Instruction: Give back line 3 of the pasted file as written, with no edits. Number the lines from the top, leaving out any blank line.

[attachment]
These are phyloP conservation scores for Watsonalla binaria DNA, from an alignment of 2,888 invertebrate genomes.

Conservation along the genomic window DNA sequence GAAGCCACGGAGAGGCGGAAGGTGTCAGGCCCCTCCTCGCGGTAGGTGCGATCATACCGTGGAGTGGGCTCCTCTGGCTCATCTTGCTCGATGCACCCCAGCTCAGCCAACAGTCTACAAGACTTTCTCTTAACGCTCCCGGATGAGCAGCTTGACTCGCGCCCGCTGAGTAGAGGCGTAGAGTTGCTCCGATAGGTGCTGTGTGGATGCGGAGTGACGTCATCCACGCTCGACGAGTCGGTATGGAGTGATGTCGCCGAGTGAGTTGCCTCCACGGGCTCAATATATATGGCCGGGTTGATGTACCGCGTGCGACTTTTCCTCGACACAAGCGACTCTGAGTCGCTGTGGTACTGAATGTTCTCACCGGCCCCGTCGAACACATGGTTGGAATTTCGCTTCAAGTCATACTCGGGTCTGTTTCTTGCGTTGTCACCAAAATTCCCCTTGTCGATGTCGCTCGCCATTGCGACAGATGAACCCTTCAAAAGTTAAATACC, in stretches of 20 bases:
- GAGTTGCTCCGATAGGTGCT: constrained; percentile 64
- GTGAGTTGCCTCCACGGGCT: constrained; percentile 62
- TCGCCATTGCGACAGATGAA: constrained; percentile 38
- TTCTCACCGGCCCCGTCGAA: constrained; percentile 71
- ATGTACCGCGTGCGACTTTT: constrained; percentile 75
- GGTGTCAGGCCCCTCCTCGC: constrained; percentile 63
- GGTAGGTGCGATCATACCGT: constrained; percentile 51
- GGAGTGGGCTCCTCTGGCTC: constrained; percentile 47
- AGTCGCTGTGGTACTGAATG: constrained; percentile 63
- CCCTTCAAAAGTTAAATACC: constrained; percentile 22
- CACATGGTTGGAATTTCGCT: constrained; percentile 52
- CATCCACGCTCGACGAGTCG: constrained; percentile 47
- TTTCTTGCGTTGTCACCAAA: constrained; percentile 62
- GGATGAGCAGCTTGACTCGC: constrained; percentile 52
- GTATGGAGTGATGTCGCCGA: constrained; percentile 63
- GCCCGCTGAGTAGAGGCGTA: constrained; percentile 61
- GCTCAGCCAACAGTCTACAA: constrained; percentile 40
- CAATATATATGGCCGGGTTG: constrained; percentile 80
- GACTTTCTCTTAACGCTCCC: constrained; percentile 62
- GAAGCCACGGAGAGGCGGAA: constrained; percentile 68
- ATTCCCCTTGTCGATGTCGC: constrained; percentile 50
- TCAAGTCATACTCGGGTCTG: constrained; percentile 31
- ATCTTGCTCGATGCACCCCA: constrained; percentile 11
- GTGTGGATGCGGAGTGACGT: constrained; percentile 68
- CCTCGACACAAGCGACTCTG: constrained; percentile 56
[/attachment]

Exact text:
- GAGTTGCTCCGATAGGTGCT: constrained; percentile 64